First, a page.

Not according to Carroll, who thinks that it can make an inference to best explanation based on nothing more than Occam's Razor. After all, the DI is correct that the things that they appeal to are empiric facts revealed by testing: that some structures/functions in biology are "irreducibly complex," that cellular processes are highly complex, etc. It is the inferences that they draw from those empiric facts which we dispute. But in neither Carroll's examples nor the DI's are the inferences being put to empiric testing. Carroll simply appeals to Occam's razor to say one is better than the other. The DI can and does the same thing. Without more, Carroll's account of science cannot say the DI's inferences are unscientific.
Mauritius. Which I knew before I looked it up to make sure I was right and to get the correct spelling. I am a font of useless and near useless information.
If you haven't been there, I suggest you plan a vacation. It is an amazing island (and, having traveled quite a bit, I am quite difficult to please).
I am flying out to Cuba tomorrow for two weeks.
Ockam's Razor is an indispensable explanatory tool. Consider the situation with ID again.
IDers might claim that ID is simpler than natural evolution, that Ockam's Razor weighs in their favor. The question is, are they right?
The answer is: of course not. Natural evolution does not postulate any entities beyond our explanatory framework, and it does not postulate anything superfluous. It does not postulate entities beyond necessity.
ID, on the other hand, postulates an "intelligent designer" which is outside of our explanatory framework, which is not (and, some IDers would say, cannot be) explained. ID does not explain how the "designer" has done anything. It does not explain anything.
Ockam's Razor is not the principle of least effort. If it were, then any predictive theory would lose against hand-waving. No, the razor does not favor the argument which requires the least amount of work. Rather, it says, the best explanation is the one that does not postulate unnecessary entities. (Necessity is recognizable by comparing two competing theories.) Clearly the razor favors natural evolution, and nothing "supernatural."
Okasha's argument is not convincing, because the razor does not require us to claim that nature is "not complex." Rather, it requires us to recognize the uselessness of postulating unnecessary entities. Our theories should be as complex as necessary to make good predictions, and no more. This does not require making any assumptions about how simple or complex nature really is.
As far as the problem of induction and the Alpha Centauri exmaple: I think Carroll did misrepresent the scientific view there. It is not that scientists claim outright, "of course momentum was conserved!" Rather, they predict that momentum is conserved, and maintain that attitude unless given strong enough reason to change it.
There is no problem of induction in science, however, because predictions are not induced by finite sets of examples. Rather, they are deduced from theoretical frameworks which define examples as such.
It may be "useless" for us to postulate unnecessary entities, but why must it be necessarily true? People make systems with unnecessary steps requiring involvement of "unnecessary entities" all the time. I'm typing on a computer run by an operating system notorious for that. Looking at it from the outside based only on what it does, I could surmise that, in any one function, it might not "need" to utilize, say, a memory cache (i.e. in theory, the function could be done better without involvement of that "entity"), but my computer might still do so.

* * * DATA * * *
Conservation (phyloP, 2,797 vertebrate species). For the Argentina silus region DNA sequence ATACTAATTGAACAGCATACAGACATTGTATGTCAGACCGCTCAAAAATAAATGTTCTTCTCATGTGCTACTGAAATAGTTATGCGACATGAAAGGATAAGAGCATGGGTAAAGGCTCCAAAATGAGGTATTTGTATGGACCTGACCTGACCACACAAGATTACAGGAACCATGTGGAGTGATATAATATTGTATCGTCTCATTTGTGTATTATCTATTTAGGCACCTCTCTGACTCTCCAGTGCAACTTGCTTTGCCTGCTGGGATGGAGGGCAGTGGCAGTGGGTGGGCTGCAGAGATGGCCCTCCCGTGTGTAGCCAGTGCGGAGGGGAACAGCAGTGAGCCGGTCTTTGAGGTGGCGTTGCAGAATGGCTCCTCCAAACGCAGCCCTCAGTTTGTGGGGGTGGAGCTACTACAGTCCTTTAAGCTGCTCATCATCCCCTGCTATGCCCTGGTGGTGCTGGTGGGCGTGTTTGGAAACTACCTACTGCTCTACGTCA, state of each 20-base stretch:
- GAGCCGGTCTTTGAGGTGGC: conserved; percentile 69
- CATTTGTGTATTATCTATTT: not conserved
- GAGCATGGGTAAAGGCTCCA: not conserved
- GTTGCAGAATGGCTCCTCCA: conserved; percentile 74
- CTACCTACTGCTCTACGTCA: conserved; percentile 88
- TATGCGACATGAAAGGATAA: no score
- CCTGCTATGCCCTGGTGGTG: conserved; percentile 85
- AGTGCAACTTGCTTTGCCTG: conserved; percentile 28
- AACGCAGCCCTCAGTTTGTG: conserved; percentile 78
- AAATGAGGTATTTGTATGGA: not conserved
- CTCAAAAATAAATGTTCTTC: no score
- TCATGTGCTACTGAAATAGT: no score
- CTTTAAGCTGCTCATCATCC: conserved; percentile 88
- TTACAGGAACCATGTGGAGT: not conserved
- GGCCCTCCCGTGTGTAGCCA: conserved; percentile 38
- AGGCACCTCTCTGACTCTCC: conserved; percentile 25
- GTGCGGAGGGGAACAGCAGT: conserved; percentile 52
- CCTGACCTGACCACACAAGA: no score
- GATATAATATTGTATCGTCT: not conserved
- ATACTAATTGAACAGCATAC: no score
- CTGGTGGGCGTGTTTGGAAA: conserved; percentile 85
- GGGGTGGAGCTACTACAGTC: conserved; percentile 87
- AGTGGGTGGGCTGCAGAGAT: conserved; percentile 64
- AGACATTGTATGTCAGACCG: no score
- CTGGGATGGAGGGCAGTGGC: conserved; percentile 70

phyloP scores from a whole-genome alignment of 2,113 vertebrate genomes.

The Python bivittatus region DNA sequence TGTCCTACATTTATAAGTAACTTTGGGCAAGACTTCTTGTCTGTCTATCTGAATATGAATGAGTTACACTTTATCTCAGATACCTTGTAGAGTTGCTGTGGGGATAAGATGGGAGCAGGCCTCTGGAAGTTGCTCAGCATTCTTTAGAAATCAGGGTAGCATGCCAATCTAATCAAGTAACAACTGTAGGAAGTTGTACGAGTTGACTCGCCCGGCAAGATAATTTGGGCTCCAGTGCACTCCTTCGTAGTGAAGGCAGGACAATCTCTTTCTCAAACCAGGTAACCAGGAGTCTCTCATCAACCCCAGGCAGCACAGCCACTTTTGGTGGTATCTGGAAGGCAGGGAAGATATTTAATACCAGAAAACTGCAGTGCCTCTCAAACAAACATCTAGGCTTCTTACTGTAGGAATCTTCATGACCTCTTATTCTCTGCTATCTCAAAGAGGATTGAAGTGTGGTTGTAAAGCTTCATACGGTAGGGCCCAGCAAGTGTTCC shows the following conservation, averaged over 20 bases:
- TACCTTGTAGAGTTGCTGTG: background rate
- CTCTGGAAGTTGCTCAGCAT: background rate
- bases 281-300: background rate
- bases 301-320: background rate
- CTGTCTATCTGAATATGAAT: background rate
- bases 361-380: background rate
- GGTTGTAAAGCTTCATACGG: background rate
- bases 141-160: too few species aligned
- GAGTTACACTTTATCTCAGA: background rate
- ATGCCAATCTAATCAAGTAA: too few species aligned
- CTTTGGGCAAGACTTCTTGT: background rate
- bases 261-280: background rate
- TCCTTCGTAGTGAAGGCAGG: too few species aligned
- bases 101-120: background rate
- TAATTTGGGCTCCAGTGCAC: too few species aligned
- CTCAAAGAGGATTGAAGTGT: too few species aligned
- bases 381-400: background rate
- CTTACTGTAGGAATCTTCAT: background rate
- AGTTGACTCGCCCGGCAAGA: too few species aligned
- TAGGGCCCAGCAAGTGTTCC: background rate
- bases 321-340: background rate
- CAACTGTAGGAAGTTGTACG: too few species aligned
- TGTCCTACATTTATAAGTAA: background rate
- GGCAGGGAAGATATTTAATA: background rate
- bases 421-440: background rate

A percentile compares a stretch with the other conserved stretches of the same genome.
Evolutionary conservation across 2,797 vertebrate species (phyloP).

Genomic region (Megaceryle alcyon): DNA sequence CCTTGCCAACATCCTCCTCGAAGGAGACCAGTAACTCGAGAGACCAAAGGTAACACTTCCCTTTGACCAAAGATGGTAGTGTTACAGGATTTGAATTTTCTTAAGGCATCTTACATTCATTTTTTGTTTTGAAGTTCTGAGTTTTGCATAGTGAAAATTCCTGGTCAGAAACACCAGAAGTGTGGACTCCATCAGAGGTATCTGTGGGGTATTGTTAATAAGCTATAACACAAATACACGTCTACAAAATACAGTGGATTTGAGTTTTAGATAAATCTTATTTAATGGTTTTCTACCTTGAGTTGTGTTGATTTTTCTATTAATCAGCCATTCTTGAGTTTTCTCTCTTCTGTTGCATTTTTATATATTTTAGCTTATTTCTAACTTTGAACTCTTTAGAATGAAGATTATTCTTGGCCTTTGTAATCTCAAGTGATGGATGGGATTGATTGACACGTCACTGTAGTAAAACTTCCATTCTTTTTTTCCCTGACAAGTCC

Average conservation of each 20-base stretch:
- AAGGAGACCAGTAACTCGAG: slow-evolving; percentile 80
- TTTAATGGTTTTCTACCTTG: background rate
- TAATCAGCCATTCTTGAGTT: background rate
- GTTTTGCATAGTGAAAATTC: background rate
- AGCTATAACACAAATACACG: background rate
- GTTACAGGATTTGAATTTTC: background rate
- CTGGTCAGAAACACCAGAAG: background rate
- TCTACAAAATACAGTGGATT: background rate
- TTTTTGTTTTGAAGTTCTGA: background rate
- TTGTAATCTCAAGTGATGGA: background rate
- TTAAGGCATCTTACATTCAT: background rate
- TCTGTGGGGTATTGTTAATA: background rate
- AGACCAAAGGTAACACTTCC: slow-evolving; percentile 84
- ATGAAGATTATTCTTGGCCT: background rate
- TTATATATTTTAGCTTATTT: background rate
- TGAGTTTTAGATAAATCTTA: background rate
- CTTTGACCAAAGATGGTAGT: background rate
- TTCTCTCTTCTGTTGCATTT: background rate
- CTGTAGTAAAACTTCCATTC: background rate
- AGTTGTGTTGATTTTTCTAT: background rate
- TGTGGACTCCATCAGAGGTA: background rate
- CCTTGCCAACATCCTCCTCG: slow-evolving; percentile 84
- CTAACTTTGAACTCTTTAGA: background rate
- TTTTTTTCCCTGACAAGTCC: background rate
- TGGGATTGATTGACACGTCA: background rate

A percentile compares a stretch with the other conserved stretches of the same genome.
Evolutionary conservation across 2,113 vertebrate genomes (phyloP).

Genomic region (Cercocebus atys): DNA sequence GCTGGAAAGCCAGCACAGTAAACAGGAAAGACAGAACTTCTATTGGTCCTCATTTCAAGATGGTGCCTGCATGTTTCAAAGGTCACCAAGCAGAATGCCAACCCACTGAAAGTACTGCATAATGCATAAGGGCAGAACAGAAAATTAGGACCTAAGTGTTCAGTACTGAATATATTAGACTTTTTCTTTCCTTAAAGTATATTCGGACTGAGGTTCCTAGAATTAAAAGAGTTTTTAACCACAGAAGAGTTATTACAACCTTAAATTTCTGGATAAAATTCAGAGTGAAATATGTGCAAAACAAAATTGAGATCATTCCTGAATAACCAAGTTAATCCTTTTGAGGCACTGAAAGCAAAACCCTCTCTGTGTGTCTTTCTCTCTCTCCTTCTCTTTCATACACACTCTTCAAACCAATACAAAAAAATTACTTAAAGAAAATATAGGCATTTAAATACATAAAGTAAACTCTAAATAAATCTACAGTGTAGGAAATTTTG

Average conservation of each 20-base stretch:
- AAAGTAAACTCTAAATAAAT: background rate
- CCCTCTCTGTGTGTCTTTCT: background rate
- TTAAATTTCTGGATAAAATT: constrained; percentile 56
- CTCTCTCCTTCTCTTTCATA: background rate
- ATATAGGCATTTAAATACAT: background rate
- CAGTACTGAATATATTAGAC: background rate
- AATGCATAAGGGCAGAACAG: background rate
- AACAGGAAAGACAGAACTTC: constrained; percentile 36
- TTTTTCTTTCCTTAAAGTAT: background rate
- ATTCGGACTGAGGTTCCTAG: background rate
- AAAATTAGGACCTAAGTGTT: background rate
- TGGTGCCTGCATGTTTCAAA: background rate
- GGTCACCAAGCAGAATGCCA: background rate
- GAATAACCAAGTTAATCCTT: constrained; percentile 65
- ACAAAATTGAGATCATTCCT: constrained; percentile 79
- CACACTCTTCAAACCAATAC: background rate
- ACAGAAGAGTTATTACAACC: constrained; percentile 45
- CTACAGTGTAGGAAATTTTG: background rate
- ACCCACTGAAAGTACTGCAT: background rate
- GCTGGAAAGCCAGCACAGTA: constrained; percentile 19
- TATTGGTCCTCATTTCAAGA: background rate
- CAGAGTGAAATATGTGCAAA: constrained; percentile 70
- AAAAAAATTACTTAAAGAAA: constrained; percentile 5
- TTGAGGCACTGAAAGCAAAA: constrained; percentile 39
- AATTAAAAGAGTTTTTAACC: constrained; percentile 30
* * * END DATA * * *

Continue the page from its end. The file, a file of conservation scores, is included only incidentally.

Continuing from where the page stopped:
It is still just a rule of thumb (perhaps a very good one) and not a rule of logic or some empirically demonstrated fact of the world.
It is not that scientists claim outright, "of course momentum was conserved!" Rather, they predict that momentum is conserved, and maintain that attitude unless given strong enough reason to change it.
Of course, the only source of any "reason to change" the theory or prediction is from induction (i.e. from observations that are not of, in Carroll's example, events a million years ago in Alpha Centauri, but from observations of a very tiny number of events, out of the total of such events in the universe, in our local area within the very recent past, out of the total age of the universe). Since all our theories are built on induction, any deductions from those theories and any tests of them, still rely on induction delivering "truth."
2. Why would you claim that "all of our theories are built on" it? I don't think any scientific theories are built upon it.
Theories are supposed to relate to the empiric facts of the world and tested against them, right? We don't just make shit up and call it a "theory" and then declare it right or wrong based on a whim. Furthermore, those theories are not restricted to the events that occur in one experiment or one observation.
The only empiric facts that count toward constructing theories or their testing are delivered by induction. Without induction, no theories -- theories are built on induction.
Which was my original point. What "truth" science delivers (and it is considerable) is not "Metaphysical Truth," the way Carroll wants to make out, with or without the aid of Occam's Razor.
There is no controversy between accommodationists and incompatibilists that "scientific truth" does not support religious beliefs -- at most, accommodationists maintain (or do not dispute) that, for certain sorts of religious beliefs, science does not rule out those beliefs. The controvery is whether it supports Carroll's metaphysical beliefs or, instead, merely does not rule them out.